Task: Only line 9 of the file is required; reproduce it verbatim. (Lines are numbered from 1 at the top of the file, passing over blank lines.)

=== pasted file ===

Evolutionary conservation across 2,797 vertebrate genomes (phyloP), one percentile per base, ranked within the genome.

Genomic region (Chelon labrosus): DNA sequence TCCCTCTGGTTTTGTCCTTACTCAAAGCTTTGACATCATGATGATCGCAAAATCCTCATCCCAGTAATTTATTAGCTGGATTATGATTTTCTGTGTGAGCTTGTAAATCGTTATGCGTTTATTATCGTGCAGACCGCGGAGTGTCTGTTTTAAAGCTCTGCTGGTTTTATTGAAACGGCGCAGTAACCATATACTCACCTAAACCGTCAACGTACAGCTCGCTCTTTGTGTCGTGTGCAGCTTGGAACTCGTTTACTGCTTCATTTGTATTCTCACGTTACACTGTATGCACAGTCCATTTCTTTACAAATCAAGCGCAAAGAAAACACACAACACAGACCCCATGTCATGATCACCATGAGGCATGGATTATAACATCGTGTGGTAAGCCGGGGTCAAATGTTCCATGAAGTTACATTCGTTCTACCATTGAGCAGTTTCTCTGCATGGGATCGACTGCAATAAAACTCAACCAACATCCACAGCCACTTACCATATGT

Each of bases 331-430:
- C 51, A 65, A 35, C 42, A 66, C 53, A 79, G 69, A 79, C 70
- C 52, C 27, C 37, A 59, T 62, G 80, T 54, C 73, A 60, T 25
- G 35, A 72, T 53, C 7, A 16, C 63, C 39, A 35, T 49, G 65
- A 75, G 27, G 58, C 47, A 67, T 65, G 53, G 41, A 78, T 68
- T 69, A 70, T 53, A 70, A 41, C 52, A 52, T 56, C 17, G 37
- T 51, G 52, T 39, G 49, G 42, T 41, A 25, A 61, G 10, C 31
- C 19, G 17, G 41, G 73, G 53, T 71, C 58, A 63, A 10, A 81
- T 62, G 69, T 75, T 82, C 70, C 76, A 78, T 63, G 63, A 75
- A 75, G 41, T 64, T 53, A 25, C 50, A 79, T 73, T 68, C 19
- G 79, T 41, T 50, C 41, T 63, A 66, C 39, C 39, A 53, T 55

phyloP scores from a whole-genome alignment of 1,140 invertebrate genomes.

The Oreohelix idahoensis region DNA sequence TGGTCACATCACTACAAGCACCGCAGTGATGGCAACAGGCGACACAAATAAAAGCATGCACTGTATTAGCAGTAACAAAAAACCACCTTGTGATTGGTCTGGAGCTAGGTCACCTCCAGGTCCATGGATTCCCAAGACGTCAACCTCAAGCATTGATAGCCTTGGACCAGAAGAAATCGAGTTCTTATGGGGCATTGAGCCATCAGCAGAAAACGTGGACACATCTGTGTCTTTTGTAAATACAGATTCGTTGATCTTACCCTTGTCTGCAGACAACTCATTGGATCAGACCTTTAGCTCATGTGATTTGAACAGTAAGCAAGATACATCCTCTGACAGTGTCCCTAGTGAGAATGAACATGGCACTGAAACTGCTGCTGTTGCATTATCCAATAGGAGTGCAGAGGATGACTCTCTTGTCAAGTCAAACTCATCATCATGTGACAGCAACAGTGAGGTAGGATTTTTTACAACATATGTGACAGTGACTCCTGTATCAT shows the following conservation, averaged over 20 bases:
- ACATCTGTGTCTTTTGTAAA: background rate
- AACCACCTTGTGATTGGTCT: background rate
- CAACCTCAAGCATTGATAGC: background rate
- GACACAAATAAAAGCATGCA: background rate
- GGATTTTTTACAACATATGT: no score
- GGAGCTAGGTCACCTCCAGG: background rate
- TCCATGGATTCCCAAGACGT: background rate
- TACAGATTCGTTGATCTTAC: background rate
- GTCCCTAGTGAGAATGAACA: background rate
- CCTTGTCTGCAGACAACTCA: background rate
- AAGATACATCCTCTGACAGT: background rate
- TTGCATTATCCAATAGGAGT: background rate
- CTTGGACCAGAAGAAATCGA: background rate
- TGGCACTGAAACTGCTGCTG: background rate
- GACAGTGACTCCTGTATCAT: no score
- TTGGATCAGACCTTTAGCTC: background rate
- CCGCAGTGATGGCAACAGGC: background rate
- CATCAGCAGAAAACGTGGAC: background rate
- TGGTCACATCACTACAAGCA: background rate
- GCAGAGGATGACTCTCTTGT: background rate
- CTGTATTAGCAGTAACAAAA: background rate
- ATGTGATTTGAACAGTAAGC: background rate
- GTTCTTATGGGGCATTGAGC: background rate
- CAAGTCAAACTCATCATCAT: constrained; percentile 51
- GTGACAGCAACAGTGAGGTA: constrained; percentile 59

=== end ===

- T 51, G 52, T 39, G 49, G 42, T 41, A 25, A 61, G 10, C 31